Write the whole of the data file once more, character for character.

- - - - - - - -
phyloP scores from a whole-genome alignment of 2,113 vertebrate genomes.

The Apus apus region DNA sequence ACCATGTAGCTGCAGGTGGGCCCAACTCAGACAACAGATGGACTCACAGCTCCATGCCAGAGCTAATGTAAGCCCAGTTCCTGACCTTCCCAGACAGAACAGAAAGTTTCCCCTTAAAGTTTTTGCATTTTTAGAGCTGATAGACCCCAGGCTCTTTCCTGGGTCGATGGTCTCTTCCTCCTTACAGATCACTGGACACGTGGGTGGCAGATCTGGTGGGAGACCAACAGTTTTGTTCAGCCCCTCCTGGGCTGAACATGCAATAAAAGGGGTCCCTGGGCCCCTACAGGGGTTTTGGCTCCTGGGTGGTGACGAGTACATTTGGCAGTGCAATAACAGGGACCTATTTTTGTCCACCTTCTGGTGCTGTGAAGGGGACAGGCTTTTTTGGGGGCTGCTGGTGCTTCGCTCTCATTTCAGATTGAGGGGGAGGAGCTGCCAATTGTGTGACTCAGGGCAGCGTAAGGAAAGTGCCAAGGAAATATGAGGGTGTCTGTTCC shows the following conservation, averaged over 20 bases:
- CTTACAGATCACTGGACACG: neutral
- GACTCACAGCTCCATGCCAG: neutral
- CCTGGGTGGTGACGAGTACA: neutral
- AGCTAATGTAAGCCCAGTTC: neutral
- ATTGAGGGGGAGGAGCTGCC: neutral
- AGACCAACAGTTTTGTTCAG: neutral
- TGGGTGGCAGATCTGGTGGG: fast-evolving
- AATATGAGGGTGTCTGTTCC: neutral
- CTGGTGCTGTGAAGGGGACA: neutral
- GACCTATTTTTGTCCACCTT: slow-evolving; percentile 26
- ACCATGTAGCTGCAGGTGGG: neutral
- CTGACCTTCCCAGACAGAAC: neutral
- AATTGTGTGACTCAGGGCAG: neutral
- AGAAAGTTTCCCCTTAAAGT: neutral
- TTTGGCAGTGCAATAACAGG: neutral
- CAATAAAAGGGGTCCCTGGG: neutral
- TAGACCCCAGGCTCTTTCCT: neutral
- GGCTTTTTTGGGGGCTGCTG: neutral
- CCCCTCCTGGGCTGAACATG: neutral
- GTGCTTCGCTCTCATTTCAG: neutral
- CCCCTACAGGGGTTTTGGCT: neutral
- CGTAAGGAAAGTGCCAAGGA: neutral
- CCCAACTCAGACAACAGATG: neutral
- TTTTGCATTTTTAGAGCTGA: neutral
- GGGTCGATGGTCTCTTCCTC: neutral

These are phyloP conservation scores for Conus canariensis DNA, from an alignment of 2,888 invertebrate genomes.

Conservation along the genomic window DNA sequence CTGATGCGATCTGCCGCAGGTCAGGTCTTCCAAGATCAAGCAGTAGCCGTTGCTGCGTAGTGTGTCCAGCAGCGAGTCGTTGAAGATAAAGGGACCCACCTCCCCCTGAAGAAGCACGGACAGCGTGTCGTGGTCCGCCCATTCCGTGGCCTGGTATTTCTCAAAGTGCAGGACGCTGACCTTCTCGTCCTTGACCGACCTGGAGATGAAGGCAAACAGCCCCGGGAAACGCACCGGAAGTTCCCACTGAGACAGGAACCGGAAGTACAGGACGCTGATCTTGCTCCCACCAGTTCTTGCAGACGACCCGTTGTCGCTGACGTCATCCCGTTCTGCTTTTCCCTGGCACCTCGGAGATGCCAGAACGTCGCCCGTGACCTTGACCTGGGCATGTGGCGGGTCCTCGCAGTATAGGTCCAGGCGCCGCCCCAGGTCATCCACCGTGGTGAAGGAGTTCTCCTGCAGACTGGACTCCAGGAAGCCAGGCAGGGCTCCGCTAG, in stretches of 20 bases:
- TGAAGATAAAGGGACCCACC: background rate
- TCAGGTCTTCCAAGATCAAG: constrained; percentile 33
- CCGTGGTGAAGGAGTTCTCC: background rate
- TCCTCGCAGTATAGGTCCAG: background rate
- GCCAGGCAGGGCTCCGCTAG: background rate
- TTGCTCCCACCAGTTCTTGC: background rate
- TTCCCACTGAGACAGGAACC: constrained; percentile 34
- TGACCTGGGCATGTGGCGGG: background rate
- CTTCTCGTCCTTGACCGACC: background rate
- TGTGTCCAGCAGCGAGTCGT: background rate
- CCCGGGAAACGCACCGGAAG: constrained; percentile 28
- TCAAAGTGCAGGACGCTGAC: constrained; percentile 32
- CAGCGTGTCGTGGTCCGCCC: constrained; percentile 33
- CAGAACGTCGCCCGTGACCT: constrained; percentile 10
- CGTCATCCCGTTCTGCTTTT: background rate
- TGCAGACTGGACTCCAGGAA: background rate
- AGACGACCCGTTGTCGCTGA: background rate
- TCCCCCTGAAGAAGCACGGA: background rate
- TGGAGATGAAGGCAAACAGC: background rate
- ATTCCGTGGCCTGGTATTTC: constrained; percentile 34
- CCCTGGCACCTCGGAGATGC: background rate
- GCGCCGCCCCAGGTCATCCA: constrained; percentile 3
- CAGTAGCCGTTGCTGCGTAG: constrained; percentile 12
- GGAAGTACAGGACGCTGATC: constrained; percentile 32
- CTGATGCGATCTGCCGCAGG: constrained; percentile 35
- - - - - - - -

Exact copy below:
phyloP scores from a whole-genome alignment of 2,113 vertebrate genomes.

The Apus apus region DNA sequence ACCATGTAGCTGCAGGTGGGCCCAACTCAGACAACAGATGGACTCACAGCTCCATGCCAGAGCTAATGTAAGCCCAGTTCCTGACCTTCCCAGACAGAACAGAAAGTTTCCCCTTAAAGTTTTTGCATTTTTAGAGCTGATAGACCCCAGGCTCTTTCCTGGGTCGATGGTCTCTTCCTCCTTACAGATCACTGGACACGTGGGTGGCAGATCTGGTGGGAGACCAACAGTTTTGTTCAGCCCCTCCTGGGCTGAACATGCAATAAAAGGGGTCCCTGGGCCCCTACAGGGGTTTTGGCTCCTGGGTGGTGACGAGTACATTTGGCAGTGCAATAACAGGGACCTATTTTTGTCCACCTTCTGGTGCTGTGAAGGGGACAGGCTTTTTTGGGGGCTGCTGGTGCTTCGCTCTCATTTCAGATTGAGGGGGAGGAGCTGCCAATTGTGTGACTCAGGGCAGCGTAAGGAAAGTGCCAAGGAAATATGAGGGTGTCTGTTCC shows the following conservation, averaged over 20 bases:
- CTTACAGATCACTGGACACG: neutral
- GACTCACAGCTCCATGCCAG: neutral
- CCTGGGTGGTGACGAGTACA: neutral
- AGCTAATGTAAGCCCAGTTC: neutral
- ATTGAGGGGGAGGAGCTGCC: neutral
- AGACCAACAGTTTTGTTCAG: neutral
- TGGGTGGCAGATCTGGTGGG: fast-evolving
- AATATGAGGGTGTCTGTTCC: neutral
- CTGGTGCTGTGAAGGGGACA: neutral
- GACCTATTTTTGTCCACCTT: slow-evolving; percentile 26
- ACCATGTAGCTGCAGGTGGG: neutral
- CTGACCTTCCCAGACAGAAC: neutral
- AATTGTGTGACTCAGGGCAG: neutral
- AGAAAGTTTCCCCTTAAAGT: neutral
- TTTGGCAGTGCAATAACAGG: neutral
- CAATAAAAGGGGTCCCTGGG: neutral
- TAGACCCCAGGCTCTTTCCT: neutral
- GGCTTTTTTGGGGGCTGCTG: neutral
- CCCCTCCTGGGCTGAACATG: neutral
- GTGCTTCGCTCTCATTTCAG: neutral
- CCCCTACAGGGGTTTTGGCT: neutral
- CGTAAGGAAAGTGCCAAGGA: neutral
- CCCAACTCAGACAACAGATG: neutral
- TTTTGCATTTTTAGAGCTGA: neutral
- GGGTCGATGGTCTCTTCCTC: neutral

These are phyloP conservation scores for Conus canariensis DNA, from an alignment of 2,888 invertebrate genomes.

Conservation along the genomic window DNA sequence CTGATGCGATCTGCCGCAGGTCAGGTCTTCCAAGATCAAGCAGTAGCCGTTGCTGCGTAGTGTGTCCAGCAGCGAGTCGTTGAAGATAAAGGGACCCACCTCCCCCTGAAGAAGCACGGACAGCGTGTCGTGGTCCGCCCATTCCGTGGCCTGGTATTTCTCAAAGTGCAGGACGCTGACCTTCTCGTCCTTGACCGACCTGGAGATGAAGGCAAACAGCCCCGGGAAACGCACCGGAAGTTCCCACTGAGACAGGAACCGGAAGTACAGGACGCTGATCTTGCTCCCACCAGTTCTTGCAGACGACCCGTTGTCGCTGACGTCATCCCGTTCTGCTTTTCCCTGGCACCTCGGAGATGCCAGAACGTCGCCCGTGACCTTGACCTGGGCATGTGGCGGGTCCTCGCAGTATAGGTCCAGGCGCCGCCCCAGGTCATCCACCGTGGTGAAGGAGTTCTCCTGCAGACTGGACTCCAGGAAGCCAGGCAGGGCTCCGCTAG, in stretches of 20 bases:
- TGAAGATAAAGGGACCCACC: background rate
- TCAGGTCTTCCAAGATCAAG: constrained; percentile 33
- CCGTGGTGAAGGAGTTCTCC: background rate
- TCCTCGCAGTATAGGTCCAG: background rate
- GCCAGGCAGGGCTCCGCTAG: background rate
- TTGCTCCCACCAGTTCTTGC: background rate
- TTCCCACTGAGACAGGAACC: constrained; percentile 34
- TGACCTGGGCATGTGGCGGG: background rate
- CTTCTCGTCCTTGACCGACC: background rate
- TGTGTCCAGCAGCGAGTCGT: background rate
- CCCGGGAAACGCACCGGAAG: constrained; percentile 28
- TCAAAGTGCAGGACGCTGAC: constrained; percentile 32
- CAGCGTGTCGTGGTCCGCCC: constrained; percentile 33
- CAGAACGTCGCCCGTGACCT: constrained; percentile 10
- CGTCATCCCGTTCTGCTTTT: background rate
- TGCAGACTGGACTCCAGGAA: background rate
- AGACGACCCGTTGTCGCTGA: background rate
- TCCCCCTGAAGAAGCACGGA: background rate
- TGGAGATGAAGGCAAACAGC: background rate
- ATTCCGTGGCCTGGTATTTC: constrained; percentile 34
- CCCTGGCACCTCGGAGATGC: background rate
- GCGCCGCCCCAGGTCATCCA: constrained; percentile 3
- CAGTAGCCGTTGCTGCGTAG: constrained; percentile 12
- GGAAGTACAGGACGCTGATC: constrained; percentile 32
- CTGATGCGATCTGCCGCAGG: constrained; percentile 35